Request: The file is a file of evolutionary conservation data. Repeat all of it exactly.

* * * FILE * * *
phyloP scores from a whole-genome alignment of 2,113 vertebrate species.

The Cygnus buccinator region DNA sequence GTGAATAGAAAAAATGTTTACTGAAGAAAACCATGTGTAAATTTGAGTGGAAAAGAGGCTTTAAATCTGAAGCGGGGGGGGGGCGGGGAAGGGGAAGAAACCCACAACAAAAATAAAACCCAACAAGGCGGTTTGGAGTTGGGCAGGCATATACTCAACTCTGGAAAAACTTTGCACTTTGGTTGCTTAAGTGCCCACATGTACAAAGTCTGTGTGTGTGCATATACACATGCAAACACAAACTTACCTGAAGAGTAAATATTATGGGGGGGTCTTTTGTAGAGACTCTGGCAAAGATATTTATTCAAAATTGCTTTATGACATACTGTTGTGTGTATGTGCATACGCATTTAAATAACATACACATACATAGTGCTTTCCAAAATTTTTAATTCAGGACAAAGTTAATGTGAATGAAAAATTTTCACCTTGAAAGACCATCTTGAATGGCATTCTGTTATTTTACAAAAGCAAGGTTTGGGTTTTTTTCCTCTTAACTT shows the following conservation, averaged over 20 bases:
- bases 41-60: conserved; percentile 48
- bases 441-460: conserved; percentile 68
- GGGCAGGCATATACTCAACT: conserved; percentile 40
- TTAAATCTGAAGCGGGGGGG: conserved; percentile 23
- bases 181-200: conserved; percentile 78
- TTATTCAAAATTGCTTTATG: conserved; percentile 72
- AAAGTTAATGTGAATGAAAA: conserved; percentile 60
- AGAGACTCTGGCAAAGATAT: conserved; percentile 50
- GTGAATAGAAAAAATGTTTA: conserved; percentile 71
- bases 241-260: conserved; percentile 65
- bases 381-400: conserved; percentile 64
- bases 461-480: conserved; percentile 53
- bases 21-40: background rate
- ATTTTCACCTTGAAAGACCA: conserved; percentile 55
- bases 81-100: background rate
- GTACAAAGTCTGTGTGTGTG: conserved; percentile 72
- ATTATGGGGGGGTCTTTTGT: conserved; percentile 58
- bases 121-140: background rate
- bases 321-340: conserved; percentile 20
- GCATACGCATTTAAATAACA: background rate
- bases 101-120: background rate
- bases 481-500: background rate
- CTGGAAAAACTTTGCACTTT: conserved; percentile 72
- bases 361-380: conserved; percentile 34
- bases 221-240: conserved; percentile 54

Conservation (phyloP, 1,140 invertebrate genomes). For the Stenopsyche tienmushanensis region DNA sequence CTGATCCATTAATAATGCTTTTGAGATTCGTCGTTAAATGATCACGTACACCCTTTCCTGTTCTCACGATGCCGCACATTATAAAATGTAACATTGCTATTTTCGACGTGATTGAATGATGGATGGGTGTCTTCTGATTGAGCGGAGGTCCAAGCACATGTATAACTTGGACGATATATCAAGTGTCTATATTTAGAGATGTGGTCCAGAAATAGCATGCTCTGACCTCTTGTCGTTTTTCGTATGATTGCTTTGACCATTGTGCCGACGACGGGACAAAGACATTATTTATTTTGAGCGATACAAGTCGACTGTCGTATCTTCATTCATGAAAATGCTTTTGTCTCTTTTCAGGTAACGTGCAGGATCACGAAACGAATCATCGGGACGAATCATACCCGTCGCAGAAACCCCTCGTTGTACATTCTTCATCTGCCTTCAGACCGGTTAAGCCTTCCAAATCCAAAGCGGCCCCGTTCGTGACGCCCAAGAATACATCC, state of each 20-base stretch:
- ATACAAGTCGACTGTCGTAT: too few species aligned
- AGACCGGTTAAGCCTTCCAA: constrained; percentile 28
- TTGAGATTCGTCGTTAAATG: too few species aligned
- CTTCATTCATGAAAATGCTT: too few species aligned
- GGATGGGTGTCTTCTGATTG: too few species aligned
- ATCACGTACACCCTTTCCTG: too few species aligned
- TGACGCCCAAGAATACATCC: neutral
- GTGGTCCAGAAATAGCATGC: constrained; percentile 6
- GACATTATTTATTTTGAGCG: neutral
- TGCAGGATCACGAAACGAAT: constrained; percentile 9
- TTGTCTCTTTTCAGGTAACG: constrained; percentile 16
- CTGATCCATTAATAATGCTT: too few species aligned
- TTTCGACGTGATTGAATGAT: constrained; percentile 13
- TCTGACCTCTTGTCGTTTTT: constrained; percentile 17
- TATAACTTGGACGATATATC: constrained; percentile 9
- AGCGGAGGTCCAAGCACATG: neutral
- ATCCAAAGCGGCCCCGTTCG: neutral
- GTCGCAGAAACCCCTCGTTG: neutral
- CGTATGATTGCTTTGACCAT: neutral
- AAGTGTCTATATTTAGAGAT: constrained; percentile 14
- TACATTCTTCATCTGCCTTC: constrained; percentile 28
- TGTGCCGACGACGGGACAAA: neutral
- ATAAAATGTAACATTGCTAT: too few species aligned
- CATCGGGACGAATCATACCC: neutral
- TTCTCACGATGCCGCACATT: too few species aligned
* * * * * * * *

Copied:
phyloP scores from a whole-genome alignment of 2,113 vertebrate species.

The Cygnus buccinator region DNA sequence GTGAATAGAAAAAATGTTTACTGAAGAAAACCATGTGTAAATTTGAGTGGAAAAGAGGCTTTAAATCTGAAGCGGGGGGGGGGCGGGGAAGGGGAAGAAACCCACAACAAAAATAAAACCCAACAAGGCGGTTTGGAGTTGGGCAGGCATATACTCAACTCTGGAAAAACTTTGCACTTTGGTTGCTTAAGTGCCCACATGTACAAAGTCTGTGTGTGTGCATATACACATGCAAACACAAACTTACCTGAAGAGTAAATATTATGGGGGGGTCTTTTGTAGAGACTCTGGCAAAGATATTTATTCAAAATTGCTTTATGACATACTGTTGTGTGTATGTGCATACGCATTTAAATAACATACACATACATAGTGCTTTCCAAAATTTTTAATTCAGGACAAAGTTAATGTGAATGAAAAATTTTCACCTTGAAAGACCATCTTGAATGGCATTCTGTTATTTTACAAAAGCAAGGTTTGGGTTTTTTTCCTCTTAACTT shows the following conservation, averaged over 20 bases:
- bases 41-60: conserved; percentile 48
- bases 441-460: conserved; percentile 68
- GGGCAGGCATATACTCAACT: conserved; percentile 40
- TTAAATCTGAAGCGGGGGGG: conserved; percentile 23
- bases 181-200: conserved; percentile 78
- TTATTCAAAATTGCTTTATG: conserved; percentile 72
- AAAGTTAATGTGAATGAAAA: conserved; percentile 60
- AGAGACTCTGGCAAAGATAT: conserved; percentile 50
- GTGAATAGAAAAAATGTTTA: conserved; percentile 71
- bases 241-260: conserved; percentile 65
- bases 381-400: conserved; percentile 64
- bases 461-480: conserved; percentile 53
- bases 21-40: background rate
- ATTTTCACCTTGAAAGACCA: conserved; percentile 55
- bases 81-100: background rate
- GTACAAAGTCTGTGTGTGTG: conserved; percentile 72
- ATTATGGGGGGGTCTTTTGT: conserved; percentile 58
- bases 121-140: background rate
- bases 321-340: conserved; percentile 20
- GCATACGCATTTAAATAACA: background rate
- bases 101-120: background rate
- bases 481-500: background rate
- CTGGAAAAACTTTGCACTTT: conserved; percentile 72
- bases 361-380: conserved; percentile 34
- bases 221-240: conserved; percentile 54

Conservation (phyloP, 1,140 invertebrate genomes). For the Stenopsyche tienmushanensis region DNA sequence CTGATCCATTAATAATGCTTTTGAGATTCGTCGTTAAATGATCACGTACACCCTTTCCTGTTCTCACGATGCCGCACATTATAAAATGTAACATTGCTATTTTCGACGTGATTGAATGATGGATGGGTGTCTTCTGATTGAGCGGAGGTCCAAGCACATGTATAACTTGGACGATATATCAAGTGTCTATATTTAGAGATGTGGTCCAGAAATAGCATGCTCTGACCTCTTGTCGTTTTTCGTATGATTGCTTTGACCATTGTGCCGACGACGGGACAAAGACATTATTTATTTTGAGCGATACAAGTCGACTGTCGTATCTTCATTCATGAAAATGCTTTTGTCTCTTTTCAGGTAACGTGCAGGATCACGAAACGAATCATCGGGACGAATCATACCCGTCGCAGAAACCCCTCGTTGTACATTCTTCATCTGCCTTCAGACCGGTTAAGCCTTCCAAATCCAAAGCGGCCCCGTTCGTGACGCCCAAGAATACATCC, state of each 20-base stretch:
- ATACAAGTCGACTGTCGTAT: too few species aligned
- AGACCGGTTAAGCCTTCCAA: constrained; percentile 28
- TTGAGATTCGTCGTTAAATG: too few species aligned
- CTTCATTCATGAAAATGCTT: too few species aligned
- GGATGGGTGTCTTCTGATTG: too few species aligned
- ATCACGTACACCCTTTCCTG: too few species aligned
- TGACGCCCAAGAATACATCC: neutral
- GTGGTCCAGAAATAGCATGC: constrained; percentile 6
- GACATTATTTATTTTGAGCG: neutral
- TGCAGGATCACGAAACGAAT: constrained; percentile 9
- TTGTCTCTTTTCAGGTAACG: constrained; percentile 16
- CTGATCCATTAATAATGCTT: too few species aligned
- TTTCGACGTGATTGAATGAT: constrained; percentile 13
- TCTGACCTCTTGTCGTTTTT: constrained; percentile 17
- TATAACTTGGACGATATATC: constrained; percentile 9
- AGCGGAGGTCCAAGCACATG: neutral
- ATCCAAAGCGGCCCCGTTCG: neutral
- GTCGCAGAAACCCCTCGTTG: neutral
- CGTATGATTGCTTTGACCAT: neutral
- AAGTGTCTATATTTAGAGAT: constrained; percentile 14
- TACATTCTTCATCTGCCTTC: constrained; percentile 28
- TGTGCCGACGACGGGACAAA: neutral
- ATAAAATGTAACATTGCTAT: too few species aligned
- CATCGGGACGAATCATACCC: neutral
- TTCTCACGATGCCGCACATT: too few species aligned